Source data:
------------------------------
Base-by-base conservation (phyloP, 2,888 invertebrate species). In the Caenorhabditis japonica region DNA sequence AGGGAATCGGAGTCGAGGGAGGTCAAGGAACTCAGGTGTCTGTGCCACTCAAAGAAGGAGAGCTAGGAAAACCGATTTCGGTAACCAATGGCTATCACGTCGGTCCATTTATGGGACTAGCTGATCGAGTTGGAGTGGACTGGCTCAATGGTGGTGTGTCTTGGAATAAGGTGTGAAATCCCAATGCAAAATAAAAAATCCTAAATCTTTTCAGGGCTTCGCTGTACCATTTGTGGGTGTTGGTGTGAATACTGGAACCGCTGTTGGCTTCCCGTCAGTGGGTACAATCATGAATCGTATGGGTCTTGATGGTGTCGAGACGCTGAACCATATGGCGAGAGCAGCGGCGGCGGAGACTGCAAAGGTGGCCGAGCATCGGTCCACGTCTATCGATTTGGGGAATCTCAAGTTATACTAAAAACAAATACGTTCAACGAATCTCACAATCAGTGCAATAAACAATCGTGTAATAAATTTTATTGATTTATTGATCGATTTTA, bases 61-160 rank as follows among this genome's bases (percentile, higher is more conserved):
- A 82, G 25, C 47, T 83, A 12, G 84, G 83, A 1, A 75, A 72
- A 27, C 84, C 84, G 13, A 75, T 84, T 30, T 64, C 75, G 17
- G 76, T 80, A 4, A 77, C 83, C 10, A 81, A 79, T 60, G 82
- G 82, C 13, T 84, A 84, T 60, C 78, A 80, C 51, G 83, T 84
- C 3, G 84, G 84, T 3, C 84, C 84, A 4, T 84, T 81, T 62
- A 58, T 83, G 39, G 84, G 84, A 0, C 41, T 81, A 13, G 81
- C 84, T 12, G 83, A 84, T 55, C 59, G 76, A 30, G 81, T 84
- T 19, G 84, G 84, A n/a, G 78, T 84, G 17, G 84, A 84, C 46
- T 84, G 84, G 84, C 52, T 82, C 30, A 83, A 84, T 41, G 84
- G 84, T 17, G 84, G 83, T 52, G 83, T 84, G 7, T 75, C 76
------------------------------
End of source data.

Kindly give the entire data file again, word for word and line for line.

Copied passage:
Base-by-base conservation (phyloP, 2,888 invertebrate species). In the Caenorhabditis japonica region DNA sequence AGGGAATCGGAGTCGAGGGAGGTCAAGGAACTCAGGTGTCTGTGCCACTCAAAGAAGGAGAGCTAGGAAAACCGATTTCGGTAACCAATGGCTATCACGTCGGTCCATTTATGGGACTAGCTGATCGAGTTGGAGTGGACTGGCTCAATGGTGGTGTGTCTTGGAATAAGGTGTGAAATCCCAATGCAAAATAAAAAATCCTAAATCTTTTCAGGGCTTCGCTGTACCATTTGTGGGTGTTGGTGTGAATACTGGAACCGCTGTTGGCTTCCCGTCAGTGGGTACAATCATGAATCGTATGGGTCTTGATGGTGTCGAGACGCTGAACCATATGGCGAGAGCAGCGGCGGCGGAGACTGCAAAGGTGGCCGAGCATCGGTCCACGTCTATCGATTTGGGGAATCTCAAGTTATACTAAAAACAAATACGTTCAACGAATCTCACAATCAGTGCAATAAACAATCGTGTAATAAATTTTATTGATTTATTGATCGATTTTA, bases 61-160 rank as follows among this genome's bases (percentile, higher is more conserved):
- A 82, G 25, C 47, T 83, A 12, G 84, G 83, A 1, A 75, A 72
- A 27, C 84, C 84, G 13, A 75, T 84, T 30, T 64, C 75, G 17
- G 76, T 80, A 4, A 77, C 83, C 10, A 81, A 79, T 60, G 82
- G 82, C 13, T 84, A 84, T 60, C 78, A 80, C 51, G 83, T 84
- C 3, G 84, G 84, T 3, C 84, C 84, A 4, T 84, T 81, T 62
- A 58, T 83, G 39, G 84, G 84, A 0, C 41, T 81, A 13, G 81
- C 84, T 12, G 83, A 84, T 55, C 59, G 76, A 30, G 81, T 84
- T 19, G 84, G 84, A n/a, G 78, T 84, G 17, G 84, A 84, C 46
- T 84, G 84, G 84, C 52, T 82, C 30, A 83, A 84, T 41, G 84
- G 84, T 17, G 84, G 83, T 52, G 83, T 84, G 7, T 75, C 76